There's a solid post by Jevon McDonald (who has long questioned whether there is a viable 'Enterprise 2.0' market) this weekend, titled 'Understanding the role of Enterprise 2.0 and moving towards a Social Business' on the 'Fast Forward' blog, which is focused around the FAST search technology Microsoft bought in April 2008 and their sponsored discussion of Enterprise 2.0.
Jevon believes the Enterprise 2.0 movement needs to 'move past isolated and highly technical thinking towards a larger conceptual model which can be referenced to make both technical purchasing decisions, but also strategic business decisions'.
He also says 'Enterprise 2.0 purchasing decisions are not at all differentiated from other IT purchasing decisions' and cites Harvard Professor Andrew McAfee's origination of the term 'Enterprise 2.0' and the various elements associated with his work contained in mnemonic acronyms such as SLATES & FLATNESS.
In a macro view of...business however, these elements only address one component of the more significant need to change the organization.
How can we take these concepts of social leverage and apply them to Governance, Management, R&D, Measurement, Markets and also IT? What are these themes that run through each element of transformation and which are unique? Which elements are missing and which should be left out?
We also need to redefine the roles played by each major component of an organization:
* How do the roles of People in an organization change? * What is the role of Technology in this new organization? * How is the idea of Process affected?
I'm greatly in favor of any discussion of the bigger business use-case picture around collaboration, which by definition is all about connectivity and efficiency between divisions, units, partners, groups and individuals.
I'm not a fan of calling anything to do with business process 'social' however, and that is primarily because a) the word social is being heavily used by marketing practitioners of varying wattages both clued up and clueless and b) because it's essentially a transient fad word.
The Major Plumbing
Dennis Howlett wrote last week
If there’s a way to squeeze another dime out of YOU Mr Customer, you can bet that Microsoft, IBM, SAP and Oracle will be there with the ‘cuffs out and the equivalent of the extortionist’s baton.
Avoiding vendor lock in to software and services with inadequate functionality for business needs is an ongoing chess game, and one of the weapons the customer has to fight back with is the Service Level Agreement (SLA).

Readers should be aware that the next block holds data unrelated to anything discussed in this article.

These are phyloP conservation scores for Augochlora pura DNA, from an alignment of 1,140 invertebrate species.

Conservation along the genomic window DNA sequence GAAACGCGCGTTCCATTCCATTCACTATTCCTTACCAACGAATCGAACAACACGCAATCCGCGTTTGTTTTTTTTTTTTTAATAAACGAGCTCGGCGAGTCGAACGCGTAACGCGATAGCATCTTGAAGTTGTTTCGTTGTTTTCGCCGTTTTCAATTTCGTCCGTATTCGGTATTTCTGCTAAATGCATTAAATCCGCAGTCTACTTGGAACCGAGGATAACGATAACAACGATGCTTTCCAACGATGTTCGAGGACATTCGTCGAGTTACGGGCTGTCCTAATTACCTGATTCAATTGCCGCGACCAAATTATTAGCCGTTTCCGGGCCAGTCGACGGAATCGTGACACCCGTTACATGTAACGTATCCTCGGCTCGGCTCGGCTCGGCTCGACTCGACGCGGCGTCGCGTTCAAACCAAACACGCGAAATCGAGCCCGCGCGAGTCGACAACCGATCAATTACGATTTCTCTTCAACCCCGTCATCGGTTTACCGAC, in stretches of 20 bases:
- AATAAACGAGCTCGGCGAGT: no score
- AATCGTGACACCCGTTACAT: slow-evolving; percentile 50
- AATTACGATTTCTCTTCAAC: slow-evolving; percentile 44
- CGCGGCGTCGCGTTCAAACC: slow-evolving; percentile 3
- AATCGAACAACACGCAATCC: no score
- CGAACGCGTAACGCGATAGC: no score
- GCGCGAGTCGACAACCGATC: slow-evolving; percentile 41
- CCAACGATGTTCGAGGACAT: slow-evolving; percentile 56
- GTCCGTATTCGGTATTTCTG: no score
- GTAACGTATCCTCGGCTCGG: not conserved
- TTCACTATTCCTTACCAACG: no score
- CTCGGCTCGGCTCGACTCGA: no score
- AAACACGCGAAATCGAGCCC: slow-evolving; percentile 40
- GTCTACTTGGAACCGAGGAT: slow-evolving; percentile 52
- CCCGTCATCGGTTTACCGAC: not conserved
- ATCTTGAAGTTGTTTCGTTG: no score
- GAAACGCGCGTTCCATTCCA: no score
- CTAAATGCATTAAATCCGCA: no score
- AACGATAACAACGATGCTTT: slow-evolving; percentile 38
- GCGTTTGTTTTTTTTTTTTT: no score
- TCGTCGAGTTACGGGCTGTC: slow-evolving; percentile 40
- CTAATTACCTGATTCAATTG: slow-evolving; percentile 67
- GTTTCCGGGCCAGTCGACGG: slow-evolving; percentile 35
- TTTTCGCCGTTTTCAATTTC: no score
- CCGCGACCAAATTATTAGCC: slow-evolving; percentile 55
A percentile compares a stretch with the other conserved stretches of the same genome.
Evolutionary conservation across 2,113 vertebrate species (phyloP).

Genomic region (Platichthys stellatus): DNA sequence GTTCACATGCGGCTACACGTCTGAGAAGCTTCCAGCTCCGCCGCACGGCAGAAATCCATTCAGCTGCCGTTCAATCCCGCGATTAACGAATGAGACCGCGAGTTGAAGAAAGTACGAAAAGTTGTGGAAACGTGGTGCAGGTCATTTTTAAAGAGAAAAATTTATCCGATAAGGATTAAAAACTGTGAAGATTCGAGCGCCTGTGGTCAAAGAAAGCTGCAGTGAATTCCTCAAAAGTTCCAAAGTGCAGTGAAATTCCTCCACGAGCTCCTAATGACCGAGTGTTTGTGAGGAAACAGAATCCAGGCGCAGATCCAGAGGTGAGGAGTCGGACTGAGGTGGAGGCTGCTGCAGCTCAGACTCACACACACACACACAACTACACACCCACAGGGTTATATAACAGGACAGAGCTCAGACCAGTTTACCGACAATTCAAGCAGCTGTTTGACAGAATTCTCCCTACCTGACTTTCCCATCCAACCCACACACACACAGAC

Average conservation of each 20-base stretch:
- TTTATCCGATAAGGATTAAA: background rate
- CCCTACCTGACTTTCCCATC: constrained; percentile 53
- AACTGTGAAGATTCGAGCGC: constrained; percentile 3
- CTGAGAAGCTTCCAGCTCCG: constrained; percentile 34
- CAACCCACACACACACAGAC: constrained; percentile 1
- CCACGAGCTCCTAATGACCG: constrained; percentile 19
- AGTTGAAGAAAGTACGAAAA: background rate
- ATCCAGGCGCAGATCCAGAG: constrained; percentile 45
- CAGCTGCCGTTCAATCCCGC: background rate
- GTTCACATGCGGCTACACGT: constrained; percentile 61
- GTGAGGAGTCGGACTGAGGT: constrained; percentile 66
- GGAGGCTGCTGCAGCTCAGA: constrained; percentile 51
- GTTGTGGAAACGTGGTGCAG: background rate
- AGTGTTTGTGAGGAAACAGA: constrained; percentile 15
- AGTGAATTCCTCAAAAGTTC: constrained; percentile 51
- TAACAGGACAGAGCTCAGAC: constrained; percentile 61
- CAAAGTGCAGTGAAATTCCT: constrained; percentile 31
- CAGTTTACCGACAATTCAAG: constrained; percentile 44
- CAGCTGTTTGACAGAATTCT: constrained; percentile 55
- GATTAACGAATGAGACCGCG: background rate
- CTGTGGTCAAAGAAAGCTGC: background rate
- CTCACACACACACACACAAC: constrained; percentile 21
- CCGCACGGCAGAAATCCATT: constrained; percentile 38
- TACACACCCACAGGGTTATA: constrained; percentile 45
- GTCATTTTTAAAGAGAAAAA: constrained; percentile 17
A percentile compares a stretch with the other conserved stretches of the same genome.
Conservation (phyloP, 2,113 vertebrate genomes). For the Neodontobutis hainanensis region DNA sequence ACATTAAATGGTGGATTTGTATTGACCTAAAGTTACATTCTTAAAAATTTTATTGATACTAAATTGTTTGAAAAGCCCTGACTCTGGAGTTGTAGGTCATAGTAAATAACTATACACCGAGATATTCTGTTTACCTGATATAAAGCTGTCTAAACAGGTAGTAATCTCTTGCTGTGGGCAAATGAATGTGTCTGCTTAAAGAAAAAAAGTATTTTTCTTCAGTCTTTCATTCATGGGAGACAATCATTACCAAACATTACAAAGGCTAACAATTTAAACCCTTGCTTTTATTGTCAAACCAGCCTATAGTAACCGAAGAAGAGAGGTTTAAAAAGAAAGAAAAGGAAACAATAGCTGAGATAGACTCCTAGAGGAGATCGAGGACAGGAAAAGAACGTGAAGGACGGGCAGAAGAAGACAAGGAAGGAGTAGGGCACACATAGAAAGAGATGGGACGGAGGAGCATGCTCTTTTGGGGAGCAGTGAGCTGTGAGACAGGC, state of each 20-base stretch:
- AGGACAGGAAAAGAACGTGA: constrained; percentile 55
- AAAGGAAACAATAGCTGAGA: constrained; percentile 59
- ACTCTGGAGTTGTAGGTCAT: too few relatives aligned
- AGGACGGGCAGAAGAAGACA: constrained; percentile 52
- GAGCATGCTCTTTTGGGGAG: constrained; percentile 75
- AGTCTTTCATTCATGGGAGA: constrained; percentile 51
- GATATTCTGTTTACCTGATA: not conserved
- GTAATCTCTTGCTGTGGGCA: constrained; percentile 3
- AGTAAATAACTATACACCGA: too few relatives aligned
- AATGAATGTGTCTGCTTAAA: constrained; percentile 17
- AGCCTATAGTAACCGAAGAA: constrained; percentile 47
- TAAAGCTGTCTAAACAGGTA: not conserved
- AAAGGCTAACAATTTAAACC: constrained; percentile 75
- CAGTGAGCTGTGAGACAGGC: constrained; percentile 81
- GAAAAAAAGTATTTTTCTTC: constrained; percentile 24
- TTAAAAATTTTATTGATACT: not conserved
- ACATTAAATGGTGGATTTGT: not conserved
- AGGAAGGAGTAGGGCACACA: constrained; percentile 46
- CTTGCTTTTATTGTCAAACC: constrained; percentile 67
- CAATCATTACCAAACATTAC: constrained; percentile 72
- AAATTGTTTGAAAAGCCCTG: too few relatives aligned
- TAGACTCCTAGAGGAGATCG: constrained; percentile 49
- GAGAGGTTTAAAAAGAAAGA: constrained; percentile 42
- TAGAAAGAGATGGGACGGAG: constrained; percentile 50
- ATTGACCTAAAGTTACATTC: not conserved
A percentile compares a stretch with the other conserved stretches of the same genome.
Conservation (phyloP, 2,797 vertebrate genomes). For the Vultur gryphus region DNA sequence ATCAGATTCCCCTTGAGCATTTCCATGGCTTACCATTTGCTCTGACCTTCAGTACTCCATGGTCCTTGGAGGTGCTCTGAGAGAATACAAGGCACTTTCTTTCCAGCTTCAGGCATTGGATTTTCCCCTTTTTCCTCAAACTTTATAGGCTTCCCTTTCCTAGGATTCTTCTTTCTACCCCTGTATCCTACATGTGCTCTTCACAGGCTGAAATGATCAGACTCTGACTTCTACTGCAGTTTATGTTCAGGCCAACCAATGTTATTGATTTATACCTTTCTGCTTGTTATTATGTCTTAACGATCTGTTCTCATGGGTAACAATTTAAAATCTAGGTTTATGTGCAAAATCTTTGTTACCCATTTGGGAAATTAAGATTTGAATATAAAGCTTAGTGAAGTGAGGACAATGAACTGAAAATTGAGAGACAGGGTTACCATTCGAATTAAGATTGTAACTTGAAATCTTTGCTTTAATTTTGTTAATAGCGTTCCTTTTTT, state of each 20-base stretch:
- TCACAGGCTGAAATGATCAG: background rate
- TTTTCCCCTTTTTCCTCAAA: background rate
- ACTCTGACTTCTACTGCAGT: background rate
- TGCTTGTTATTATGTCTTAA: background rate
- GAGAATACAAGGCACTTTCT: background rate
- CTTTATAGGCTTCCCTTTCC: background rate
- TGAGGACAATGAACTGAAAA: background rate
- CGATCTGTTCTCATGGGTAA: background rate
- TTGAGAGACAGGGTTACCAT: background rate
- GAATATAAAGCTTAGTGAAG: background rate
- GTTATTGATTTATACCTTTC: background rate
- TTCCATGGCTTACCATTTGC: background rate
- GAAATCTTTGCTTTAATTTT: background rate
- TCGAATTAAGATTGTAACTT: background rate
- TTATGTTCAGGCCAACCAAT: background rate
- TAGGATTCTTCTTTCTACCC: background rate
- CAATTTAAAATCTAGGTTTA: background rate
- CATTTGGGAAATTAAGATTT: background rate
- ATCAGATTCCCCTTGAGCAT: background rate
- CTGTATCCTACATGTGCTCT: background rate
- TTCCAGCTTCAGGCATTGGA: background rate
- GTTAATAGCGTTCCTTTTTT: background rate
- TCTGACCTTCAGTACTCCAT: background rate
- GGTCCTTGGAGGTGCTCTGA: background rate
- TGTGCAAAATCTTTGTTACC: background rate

The Global Technology Services division is in rude health on the IBM balance sheet as they charge handsomely for achieving the service levels agreed to make internal operations functional at countless companies. Service level terms are also key internally for business units negotiating with their own IT departments for needed functionality - international extranets or SaaS/SOA plumbing for example.
All of this takes time and negotiation, and the goal is to make sure nothing is going to fall over once the show is running. Strategic decision making is as old as business itself where Enterprise 2.0 is a moment in time. Methods of human communication and collaboration are older than business and there are a myriad numbers of ways people engage with each other on hundreds of levels.
The Minor Plumbing
At this point Enterprise 2.0 is the more agile connectivity and cross pollination that the previous generation of enterprise class software is too brittle and inflexible to provide. As the movement matures and use models start to take root two things are happening. Understanding and uptake of this new technology and more importantly contextual value is understood and seen, and the bigger vendors are rolling up that demonstrated value into their next generation offerings.
Enterprise 2.0 isn't going to upstage or supersede enterprise class software. Enterprise 2 technologies generally get paid for by line of business at a departmental level at this point in time, essentially to provide the flexibility and communication lacking in existing enterprise plumbing.
Coming up hard against the machine age thinking that perpetuates the use of one-to-one electronic mail, telephones and document silos, the really hard work is in changing these unthinking lowest common denominator collaboration techniques to be more efficient and effective.
The Rewiring Needed
Hierarchies, org charts and organizational styles vary widely, even in different divisions of a single larger business. Rewiring organizations so they take advantage of modern techniques and associated technologies is going to take time and is likely to come from areas of the business other than IT.
The populist 2.0 movement is essentially blue collar in the same way as Toyota's continuous improvement model; valuing all input from everyone.
The non marketing usage of the word 'social' appears to imply this sort of approach. My gut feeling is that at a strategic level, top down understanding and tactical application, which empowers and celebrates grass roots adoption will be the way organizations get rewired over time.
Technology will play a supporting role in this transformation and IT governance will give a lot of 'risk versus reward' presentations as they point out the tactical insecurities of the 'new way'. No one wants to be responsible when someone slips up in full view of the crowd, so their SLA's will be adjusted accordingly.